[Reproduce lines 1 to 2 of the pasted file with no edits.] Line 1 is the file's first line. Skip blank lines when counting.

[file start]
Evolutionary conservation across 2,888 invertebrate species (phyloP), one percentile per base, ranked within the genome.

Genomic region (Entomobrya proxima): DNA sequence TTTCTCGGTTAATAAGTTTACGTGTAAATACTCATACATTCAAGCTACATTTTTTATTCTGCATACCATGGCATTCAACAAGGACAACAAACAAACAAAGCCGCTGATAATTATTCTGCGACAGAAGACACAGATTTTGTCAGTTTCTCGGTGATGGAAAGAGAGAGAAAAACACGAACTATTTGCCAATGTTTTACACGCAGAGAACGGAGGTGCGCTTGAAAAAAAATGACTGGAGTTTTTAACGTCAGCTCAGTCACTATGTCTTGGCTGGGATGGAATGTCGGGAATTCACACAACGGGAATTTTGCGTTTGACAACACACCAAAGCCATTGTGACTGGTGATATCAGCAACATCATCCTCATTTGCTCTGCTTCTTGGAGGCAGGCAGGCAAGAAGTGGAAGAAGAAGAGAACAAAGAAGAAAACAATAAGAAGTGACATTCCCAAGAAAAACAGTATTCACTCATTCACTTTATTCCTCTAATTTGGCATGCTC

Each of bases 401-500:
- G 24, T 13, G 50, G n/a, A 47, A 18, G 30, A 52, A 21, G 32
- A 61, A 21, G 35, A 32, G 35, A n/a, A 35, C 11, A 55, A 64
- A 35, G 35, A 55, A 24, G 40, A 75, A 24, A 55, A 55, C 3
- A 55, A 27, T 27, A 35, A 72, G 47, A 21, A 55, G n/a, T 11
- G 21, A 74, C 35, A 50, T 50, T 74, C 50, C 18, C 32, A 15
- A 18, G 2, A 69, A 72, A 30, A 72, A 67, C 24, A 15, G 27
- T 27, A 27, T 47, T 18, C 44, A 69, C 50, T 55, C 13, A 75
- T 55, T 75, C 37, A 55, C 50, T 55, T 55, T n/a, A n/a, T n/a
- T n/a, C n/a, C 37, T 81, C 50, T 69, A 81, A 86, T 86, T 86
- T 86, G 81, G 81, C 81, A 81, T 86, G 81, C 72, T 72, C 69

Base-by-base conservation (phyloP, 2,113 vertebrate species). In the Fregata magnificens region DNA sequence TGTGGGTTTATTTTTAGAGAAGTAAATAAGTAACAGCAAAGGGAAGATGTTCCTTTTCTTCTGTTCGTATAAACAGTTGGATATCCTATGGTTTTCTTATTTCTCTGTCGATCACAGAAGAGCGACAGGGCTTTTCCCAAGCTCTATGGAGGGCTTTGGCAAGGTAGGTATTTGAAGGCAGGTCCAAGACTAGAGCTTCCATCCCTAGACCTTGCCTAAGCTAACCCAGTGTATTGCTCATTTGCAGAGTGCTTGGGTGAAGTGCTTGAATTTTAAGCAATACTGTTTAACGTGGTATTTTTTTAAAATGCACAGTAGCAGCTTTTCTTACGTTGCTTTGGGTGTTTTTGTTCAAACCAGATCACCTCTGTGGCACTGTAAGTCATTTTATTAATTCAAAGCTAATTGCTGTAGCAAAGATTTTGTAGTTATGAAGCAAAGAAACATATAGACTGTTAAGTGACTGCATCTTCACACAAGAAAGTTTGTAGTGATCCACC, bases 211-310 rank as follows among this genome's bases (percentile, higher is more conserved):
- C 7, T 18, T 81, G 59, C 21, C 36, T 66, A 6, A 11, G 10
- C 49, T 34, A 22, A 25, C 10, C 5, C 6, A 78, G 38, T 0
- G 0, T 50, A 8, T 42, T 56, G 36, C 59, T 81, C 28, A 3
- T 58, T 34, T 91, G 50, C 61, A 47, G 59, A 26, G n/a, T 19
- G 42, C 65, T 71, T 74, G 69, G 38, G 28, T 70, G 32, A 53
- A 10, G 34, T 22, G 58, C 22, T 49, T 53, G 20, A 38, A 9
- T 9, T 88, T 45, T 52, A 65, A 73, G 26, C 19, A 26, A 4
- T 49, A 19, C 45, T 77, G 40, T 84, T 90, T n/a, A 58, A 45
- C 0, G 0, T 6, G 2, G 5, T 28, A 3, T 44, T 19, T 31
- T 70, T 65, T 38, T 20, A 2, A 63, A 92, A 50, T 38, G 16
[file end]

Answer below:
Evolutionary conservation across 2,888 invertebrate species (phyloP), one percentile per base, ranked within the genome.

Genomic region (Entomobrya proxima): DNA sequence TTTCTCGGTTAATAAGTTTACGTGTAAATACTCATACATTCAAGCTACATTTTTTATTCTGCATACCATGGCATTCAACAAGGACAACAAACAAACAAAGCCGCTGATAATTATTCTGCGACAGAAGACACAGATTTTGTCAGTTTCTCGGTGATGGAAAGAGAGAGAAAAACACGAACTATTTGCCAATGTTTTACACGCAGAGAACGGAGGTGCGCTTGAAAAAAAATGACTGGAGTTTTTAACGTCAGCTCAGTCACTATGTCTTGGCTGGGATGGAATGTCGGGAATTCACACAACGGGAATTTTGCGTTTGACAACACACCAAAGCCATTGTGACTGGTGATATCAGCAACATCATCCTCATTTGCTCTGCTTCTTGGAGGCAGGCAGGCAAGAAGTGGAAGAAGAAGAGAACAAAGAAGAAAACAATAAGAAGTGACATTCCCAAGAAAAACAGTATTCACTCATTCACTTTATTCCTCTAATTTGGCATGCTC